Tagsistant is a semantic filesystem for Linux and BSD kernels. It uses directories as tags and allows file tagging by simply putting files inside desired tag directories. The path you are walking by is your query, e.g. tagsistant/tag1/AND/tag2/OR/tag3/AND/tag2/. Being a low level interface, a filesystem can be instantly used by shell users, file managers, or CGI. A plug-in architecture is under development to add autotagging functionality for common files like .mp3, .ogg, .jpeg, .html, and .xml. A transparent ontology engine is also under development to allow users create a relationship schema between directories.
Abyss Web Server X1 is a personal Web server. Despite its small footprint, it supports secure SSL connections (HTTPS), CGI/FastCGI, ISAPI extensions, server-side includes (SSI), download resuming, caching negotiation, logging, custom error pages, password protection, IP address control, URL rewriting, aliases, custom MIME types, index files, custom directory listings, anti-leeching, and bandwidth throttling. It also features an automatic anti-hacking system and an intuitive multilingual remote Web management interface.
uBee512 emulates all of the Microbee Z80 series of microcomputers, including ROM, Floppy and Hard disk-based models. Up to 2MB of extended memory is supported. The optional on board sn76489 sound IC is also emulated. The display may use SDL or OpenGL video rendering. Z80 PIO emulation includes tape, speaker, RTC, serial to PC RS232, and mouse peripherals. Parallel port peripherals include BeeThoven (AY-3-8910), BeeTalker (SP0256-AL2), Compumuse (SN76489), DAC, printer, and joystick. Many disk image types and floppy disks are supported. A joystick may be optionally mapped to keys. A large number of options are available as well as a built in OSD console.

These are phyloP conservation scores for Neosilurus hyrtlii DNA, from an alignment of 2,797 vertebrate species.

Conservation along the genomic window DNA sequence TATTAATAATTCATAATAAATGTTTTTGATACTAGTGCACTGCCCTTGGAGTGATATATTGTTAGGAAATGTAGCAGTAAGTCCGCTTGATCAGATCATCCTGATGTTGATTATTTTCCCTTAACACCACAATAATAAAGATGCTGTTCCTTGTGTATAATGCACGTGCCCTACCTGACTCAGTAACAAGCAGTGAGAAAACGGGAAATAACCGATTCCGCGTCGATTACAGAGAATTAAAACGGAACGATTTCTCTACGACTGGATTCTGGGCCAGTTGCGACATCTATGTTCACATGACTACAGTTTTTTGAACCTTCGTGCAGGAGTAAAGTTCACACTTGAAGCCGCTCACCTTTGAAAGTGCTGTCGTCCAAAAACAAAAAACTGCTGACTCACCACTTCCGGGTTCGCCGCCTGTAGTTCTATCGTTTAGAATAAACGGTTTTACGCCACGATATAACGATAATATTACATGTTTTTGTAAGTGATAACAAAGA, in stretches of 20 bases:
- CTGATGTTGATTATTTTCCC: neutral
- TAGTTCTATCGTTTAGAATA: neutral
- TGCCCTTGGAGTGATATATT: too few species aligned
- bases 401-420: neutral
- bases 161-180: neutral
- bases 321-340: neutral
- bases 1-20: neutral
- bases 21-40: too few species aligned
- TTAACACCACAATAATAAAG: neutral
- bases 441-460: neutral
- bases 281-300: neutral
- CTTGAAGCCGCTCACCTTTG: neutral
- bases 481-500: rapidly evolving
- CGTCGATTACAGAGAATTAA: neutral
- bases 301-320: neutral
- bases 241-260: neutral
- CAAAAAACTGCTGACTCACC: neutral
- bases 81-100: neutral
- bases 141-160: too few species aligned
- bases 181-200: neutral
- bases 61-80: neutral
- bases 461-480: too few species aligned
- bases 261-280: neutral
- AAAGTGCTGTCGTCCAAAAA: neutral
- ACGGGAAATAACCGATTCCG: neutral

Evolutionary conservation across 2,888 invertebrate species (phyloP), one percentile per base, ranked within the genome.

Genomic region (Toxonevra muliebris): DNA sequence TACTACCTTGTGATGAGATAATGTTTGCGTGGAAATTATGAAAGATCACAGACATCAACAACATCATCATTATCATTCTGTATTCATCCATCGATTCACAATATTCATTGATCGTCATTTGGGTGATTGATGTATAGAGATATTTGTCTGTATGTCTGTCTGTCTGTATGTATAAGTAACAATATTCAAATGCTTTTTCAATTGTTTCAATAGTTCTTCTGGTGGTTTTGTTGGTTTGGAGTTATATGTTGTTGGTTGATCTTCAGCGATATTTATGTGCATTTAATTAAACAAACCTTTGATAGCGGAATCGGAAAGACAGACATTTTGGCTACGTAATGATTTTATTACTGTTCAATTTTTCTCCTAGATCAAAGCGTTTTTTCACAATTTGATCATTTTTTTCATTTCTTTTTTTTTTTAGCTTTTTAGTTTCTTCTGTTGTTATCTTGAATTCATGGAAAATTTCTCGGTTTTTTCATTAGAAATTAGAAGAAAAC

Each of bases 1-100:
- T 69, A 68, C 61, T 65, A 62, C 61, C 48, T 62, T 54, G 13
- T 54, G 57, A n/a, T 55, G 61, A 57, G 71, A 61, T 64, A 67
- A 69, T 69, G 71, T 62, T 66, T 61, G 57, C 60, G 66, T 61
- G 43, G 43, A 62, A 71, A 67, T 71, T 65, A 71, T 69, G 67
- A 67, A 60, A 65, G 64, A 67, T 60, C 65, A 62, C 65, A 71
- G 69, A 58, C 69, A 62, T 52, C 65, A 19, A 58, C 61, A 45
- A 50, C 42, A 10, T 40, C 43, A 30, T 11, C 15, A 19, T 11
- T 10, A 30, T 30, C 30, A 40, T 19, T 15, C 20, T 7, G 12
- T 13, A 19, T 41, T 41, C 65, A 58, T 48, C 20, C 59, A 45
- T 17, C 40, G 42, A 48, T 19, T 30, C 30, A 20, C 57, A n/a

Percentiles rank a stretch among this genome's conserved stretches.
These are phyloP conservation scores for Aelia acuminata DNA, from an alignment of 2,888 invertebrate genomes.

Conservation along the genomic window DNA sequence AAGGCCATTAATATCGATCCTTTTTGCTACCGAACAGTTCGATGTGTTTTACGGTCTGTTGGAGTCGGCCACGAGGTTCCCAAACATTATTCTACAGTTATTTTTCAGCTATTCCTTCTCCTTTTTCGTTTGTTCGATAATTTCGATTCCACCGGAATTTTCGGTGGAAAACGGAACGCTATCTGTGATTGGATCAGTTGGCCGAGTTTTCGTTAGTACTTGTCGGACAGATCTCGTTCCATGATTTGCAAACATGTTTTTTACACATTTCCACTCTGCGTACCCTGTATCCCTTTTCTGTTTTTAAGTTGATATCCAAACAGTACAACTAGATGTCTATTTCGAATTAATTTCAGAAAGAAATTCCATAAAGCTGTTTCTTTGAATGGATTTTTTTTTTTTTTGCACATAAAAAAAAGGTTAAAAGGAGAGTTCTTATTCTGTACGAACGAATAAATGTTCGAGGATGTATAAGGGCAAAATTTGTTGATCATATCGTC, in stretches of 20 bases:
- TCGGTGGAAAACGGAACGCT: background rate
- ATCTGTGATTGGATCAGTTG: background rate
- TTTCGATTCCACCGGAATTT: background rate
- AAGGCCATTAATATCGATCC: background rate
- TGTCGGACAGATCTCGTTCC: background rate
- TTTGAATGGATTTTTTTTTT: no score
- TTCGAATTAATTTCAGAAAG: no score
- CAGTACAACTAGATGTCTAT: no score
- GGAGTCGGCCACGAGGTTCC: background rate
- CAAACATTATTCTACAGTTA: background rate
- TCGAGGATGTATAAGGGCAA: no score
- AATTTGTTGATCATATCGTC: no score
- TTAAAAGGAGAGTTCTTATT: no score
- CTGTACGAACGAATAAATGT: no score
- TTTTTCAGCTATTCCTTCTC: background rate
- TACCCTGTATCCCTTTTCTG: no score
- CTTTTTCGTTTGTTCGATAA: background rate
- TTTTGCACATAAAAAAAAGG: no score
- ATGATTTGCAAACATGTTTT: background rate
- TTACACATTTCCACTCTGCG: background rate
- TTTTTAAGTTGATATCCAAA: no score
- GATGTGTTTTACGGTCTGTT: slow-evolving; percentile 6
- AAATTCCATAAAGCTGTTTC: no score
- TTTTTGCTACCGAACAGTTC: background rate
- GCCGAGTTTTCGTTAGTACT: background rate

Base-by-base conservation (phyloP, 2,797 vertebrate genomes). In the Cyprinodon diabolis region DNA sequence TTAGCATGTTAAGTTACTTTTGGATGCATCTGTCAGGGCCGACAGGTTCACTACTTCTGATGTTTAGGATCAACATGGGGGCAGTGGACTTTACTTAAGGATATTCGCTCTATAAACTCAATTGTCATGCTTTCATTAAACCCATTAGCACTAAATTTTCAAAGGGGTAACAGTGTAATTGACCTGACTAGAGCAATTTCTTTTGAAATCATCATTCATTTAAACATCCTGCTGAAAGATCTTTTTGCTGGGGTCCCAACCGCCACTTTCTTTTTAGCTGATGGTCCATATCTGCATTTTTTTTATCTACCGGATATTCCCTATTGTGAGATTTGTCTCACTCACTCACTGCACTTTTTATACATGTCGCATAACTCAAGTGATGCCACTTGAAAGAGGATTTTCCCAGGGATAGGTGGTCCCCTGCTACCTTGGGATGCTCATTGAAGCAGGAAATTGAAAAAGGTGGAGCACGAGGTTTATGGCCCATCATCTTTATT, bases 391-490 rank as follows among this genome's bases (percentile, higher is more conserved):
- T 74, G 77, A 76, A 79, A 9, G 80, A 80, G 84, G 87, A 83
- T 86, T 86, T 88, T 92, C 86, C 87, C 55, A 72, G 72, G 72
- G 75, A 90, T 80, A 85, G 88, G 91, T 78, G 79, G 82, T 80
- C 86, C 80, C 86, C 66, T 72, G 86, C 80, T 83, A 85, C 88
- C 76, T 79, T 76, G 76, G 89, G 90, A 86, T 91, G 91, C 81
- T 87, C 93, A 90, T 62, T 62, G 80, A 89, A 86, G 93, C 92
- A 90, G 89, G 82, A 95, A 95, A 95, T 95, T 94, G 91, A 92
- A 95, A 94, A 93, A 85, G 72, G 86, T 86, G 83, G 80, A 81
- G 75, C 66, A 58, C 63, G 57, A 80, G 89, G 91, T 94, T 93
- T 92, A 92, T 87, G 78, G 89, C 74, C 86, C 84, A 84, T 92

eINIT is an alternative init system. It's quite fast, since it can potentially be used without the help of any scripting at all, but it is still flexible and extremely modular. The focus is on speed and parallelisation, mostly with embedded devices and low-downtime servers in mind, and benchmarks do suggest that it's doing a fairly good job at that. It compiles cleanly (and should thus work, provided someone writes appropriate modules) on Linux, FreeBSD, and Darwin/Mac OS X.
LBackup is a simple backup system aimed at systems administrators who require reliable backups with minimum fuss. It is configured with configuration files, and the backup is started from the command line. It has been tested for over 10 years. Backups can be to local media, or to remote media via one or more networks. The networks may be private LANs, WANs, or sets of untrusted public networks such as the Internet.